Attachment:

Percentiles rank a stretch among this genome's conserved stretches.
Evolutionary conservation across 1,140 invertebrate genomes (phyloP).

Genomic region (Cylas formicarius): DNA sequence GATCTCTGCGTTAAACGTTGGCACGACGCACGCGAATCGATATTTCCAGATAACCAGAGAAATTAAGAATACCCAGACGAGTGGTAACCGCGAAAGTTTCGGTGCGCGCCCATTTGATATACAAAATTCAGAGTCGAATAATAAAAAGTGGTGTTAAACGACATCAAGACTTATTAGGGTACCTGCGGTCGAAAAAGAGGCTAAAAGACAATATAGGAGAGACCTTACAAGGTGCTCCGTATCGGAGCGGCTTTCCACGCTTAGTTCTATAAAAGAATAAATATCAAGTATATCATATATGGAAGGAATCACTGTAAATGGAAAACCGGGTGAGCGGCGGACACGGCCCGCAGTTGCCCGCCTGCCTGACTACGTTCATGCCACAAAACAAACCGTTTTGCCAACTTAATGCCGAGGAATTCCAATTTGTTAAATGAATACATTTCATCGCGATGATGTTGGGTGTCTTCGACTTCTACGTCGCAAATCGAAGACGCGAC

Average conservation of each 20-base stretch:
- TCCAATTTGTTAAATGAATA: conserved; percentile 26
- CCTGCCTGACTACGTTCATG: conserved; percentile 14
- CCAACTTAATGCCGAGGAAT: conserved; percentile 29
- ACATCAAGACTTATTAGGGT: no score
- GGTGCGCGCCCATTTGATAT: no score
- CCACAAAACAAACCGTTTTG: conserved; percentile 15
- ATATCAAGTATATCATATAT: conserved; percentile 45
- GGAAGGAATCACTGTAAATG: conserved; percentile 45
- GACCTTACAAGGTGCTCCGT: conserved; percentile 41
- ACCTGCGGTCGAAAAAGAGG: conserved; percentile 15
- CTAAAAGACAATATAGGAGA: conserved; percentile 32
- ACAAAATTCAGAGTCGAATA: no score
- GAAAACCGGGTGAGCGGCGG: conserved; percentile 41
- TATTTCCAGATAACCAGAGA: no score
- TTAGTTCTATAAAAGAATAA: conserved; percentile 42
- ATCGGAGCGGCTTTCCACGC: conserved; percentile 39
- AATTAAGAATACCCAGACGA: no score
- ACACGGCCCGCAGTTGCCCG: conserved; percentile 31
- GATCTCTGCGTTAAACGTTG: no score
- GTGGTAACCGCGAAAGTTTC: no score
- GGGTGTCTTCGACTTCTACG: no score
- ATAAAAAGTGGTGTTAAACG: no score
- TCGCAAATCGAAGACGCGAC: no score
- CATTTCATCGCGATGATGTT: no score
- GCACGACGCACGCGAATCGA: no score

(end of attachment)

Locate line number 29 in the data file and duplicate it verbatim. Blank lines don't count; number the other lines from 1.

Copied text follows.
- GCACGACGCACGCGAATCGA: no score